Noting that “[t]his case goes to show that sometimes life can be like an essay question on a law school exam,” the Court of Appeals agreed with Auto-Owners and the trial court, affirming the trial court’s refusal to exercise personal jurisdiction. While the court acknowledged that the insurer purposefully availed itself of the privilege of conducting activities in California by writing a policy that covered various risks that could have arisen in California, it concluded that no substantial nexus existed between Auto-Owner’s activities in California and Greenwell’s lawsuit.
“[T]he owner is not suing the insurer for any California risk that came to fruition; he is suing the insurer because of something that happened to his business property in Arkansas, which is where he obtained the insurance at issue, the main purpose of which was to cover potential risks and damage to that Arkansas property,” the court explained.
No evidence existed that Auto-Owners purposefully solicited Greenwell’s business in California, the court added. Further, Greenwell could not credibly maintain that he would be prejudiced by having to pursue Auto-Owners in Arkansas because his apartment building was located there and he conducted substantial business there. “While Arkansas may not be the home state of either party, both parties were doing substantial business in Arkansas—Greenwell by owning an apartment building there and Auto-Owners by writing insurance policies on such businesses,” the court opined.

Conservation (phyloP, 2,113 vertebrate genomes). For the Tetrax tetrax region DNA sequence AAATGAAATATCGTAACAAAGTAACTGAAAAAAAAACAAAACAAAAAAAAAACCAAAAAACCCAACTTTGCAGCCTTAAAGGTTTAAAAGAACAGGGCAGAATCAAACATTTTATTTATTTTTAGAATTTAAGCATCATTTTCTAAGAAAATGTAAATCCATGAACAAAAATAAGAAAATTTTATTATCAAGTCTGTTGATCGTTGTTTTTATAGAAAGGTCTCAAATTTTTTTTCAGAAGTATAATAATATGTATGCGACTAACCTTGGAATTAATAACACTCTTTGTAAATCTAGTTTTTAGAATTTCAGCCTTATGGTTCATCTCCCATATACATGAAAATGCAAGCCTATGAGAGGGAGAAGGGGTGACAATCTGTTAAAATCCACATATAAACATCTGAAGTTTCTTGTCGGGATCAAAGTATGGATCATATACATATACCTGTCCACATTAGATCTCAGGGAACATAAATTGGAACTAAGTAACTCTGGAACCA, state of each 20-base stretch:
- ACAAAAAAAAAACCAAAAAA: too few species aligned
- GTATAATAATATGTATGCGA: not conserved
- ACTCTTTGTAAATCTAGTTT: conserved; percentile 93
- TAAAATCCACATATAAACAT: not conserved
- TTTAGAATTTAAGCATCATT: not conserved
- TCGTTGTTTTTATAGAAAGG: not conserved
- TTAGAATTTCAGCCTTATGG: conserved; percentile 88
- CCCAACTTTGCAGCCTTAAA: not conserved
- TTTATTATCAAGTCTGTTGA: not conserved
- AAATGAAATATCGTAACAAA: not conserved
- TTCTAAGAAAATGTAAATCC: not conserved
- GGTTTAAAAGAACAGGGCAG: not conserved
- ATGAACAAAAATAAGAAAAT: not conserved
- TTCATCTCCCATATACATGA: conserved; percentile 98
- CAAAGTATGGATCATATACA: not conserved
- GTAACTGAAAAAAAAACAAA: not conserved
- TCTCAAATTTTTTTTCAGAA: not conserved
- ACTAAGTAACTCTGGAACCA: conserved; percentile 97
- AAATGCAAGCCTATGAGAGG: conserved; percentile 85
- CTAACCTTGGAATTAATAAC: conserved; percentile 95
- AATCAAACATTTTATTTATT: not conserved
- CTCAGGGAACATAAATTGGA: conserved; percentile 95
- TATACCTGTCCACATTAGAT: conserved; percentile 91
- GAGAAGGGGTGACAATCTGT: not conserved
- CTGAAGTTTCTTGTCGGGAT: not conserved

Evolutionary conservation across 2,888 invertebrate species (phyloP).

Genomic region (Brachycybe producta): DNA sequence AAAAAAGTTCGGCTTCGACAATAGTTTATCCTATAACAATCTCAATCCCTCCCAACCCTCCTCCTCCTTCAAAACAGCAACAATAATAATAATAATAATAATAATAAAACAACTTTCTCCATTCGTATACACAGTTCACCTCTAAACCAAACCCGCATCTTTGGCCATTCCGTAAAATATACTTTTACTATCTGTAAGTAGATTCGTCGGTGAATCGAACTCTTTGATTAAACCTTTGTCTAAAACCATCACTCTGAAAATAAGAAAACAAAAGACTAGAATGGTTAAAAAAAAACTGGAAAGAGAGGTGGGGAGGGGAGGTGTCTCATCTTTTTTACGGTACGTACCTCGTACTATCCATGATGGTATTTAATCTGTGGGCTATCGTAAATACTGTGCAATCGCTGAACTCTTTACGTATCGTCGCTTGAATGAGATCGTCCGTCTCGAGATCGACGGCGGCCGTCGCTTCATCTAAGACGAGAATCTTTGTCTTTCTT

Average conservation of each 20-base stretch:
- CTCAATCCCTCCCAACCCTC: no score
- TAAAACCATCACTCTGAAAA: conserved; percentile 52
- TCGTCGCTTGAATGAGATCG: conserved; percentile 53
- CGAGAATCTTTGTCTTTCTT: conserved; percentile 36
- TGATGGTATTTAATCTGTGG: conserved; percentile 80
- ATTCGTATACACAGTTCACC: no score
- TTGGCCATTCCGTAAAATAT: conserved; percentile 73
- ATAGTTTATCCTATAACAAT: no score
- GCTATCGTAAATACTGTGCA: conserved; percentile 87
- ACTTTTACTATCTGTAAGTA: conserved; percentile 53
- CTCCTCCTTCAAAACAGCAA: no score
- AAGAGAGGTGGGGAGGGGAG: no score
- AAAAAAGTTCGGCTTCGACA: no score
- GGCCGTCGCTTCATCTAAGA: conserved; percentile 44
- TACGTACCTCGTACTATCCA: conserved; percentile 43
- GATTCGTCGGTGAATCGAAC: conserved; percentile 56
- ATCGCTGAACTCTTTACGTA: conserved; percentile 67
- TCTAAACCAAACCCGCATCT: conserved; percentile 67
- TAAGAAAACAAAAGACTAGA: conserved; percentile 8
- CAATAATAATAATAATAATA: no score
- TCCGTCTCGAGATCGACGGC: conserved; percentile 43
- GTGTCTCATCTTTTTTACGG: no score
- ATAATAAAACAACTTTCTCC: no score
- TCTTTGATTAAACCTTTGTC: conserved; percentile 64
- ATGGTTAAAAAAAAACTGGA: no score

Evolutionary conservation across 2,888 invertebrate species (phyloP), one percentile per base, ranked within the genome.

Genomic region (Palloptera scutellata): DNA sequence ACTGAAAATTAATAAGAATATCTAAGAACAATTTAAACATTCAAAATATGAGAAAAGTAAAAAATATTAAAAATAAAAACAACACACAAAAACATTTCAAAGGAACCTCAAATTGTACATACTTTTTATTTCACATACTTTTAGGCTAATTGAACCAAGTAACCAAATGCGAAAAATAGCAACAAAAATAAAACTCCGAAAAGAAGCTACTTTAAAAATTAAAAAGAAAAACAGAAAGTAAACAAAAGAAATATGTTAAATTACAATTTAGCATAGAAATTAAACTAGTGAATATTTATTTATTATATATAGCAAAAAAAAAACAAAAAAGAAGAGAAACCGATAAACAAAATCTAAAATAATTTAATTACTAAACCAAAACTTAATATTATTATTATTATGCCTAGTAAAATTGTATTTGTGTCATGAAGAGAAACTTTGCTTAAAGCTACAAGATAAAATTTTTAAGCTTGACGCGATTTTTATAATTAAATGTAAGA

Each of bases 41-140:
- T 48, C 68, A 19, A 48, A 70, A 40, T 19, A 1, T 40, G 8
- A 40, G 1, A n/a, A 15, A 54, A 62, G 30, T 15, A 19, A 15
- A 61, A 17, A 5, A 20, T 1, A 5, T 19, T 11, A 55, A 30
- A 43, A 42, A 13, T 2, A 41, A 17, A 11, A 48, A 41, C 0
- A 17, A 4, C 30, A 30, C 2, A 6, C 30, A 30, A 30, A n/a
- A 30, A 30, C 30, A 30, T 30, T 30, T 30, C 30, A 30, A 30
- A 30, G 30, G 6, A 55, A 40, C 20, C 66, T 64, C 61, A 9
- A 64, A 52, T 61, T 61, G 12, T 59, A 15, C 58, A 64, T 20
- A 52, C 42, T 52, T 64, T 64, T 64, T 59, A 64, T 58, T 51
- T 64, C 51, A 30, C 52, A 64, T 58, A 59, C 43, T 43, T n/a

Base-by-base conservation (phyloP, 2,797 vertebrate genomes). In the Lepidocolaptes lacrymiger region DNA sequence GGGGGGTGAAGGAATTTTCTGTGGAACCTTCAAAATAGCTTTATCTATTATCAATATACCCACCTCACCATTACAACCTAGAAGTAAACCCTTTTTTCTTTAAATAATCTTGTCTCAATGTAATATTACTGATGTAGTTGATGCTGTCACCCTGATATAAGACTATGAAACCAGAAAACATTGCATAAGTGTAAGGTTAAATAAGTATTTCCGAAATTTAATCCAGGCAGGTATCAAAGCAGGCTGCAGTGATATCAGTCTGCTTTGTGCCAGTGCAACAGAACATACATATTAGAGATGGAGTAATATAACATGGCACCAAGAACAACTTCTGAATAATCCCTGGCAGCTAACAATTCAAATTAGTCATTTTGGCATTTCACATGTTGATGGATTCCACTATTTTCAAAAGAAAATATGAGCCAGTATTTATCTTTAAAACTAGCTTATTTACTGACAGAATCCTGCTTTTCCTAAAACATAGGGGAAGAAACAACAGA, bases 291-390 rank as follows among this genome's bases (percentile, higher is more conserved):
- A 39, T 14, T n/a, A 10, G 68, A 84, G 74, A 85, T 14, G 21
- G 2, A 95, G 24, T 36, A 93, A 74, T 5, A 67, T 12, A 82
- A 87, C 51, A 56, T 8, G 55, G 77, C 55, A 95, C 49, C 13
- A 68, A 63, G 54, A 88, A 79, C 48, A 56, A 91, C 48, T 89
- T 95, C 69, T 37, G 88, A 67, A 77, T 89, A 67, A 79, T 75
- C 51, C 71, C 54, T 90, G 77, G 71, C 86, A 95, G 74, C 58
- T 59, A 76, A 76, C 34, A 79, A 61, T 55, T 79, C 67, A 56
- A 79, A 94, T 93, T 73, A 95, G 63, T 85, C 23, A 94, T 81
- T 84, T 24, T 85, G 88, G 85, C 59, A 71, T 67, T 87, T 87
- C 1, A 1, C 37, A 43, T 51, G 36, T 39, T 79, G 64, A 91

The court applied a three-prong test to determine whether California courts could exercise jurisdiction over Auto-Owners: Auto-Owners must have purposefully availed itself of California’s benefits, the controversy must be related to or arise out of Auto-Owner’s contacts with California, and the exercise of jurisdiction must comport with fair play and substantial justice.
Beginning with purposeful availment, the court found that Auto-Owners’ contacts with California were sufficient. “By entering into an insurance contract with Greenwell, Auto-Owners created continuing obligations between itself and a resident of California,” the court wrote. “Moreover, because the policy covered risks and losses that could have occurred in California, and damages that could have been imposed on Greenwell in California, and because Auto-Owners undertook an obligation to defend Greenwell against suits seeking such damages, Auto-Owners had reason to know that it might be subject to litigation in California based on the obligations it undertook to Greenwell in the insurance contract.”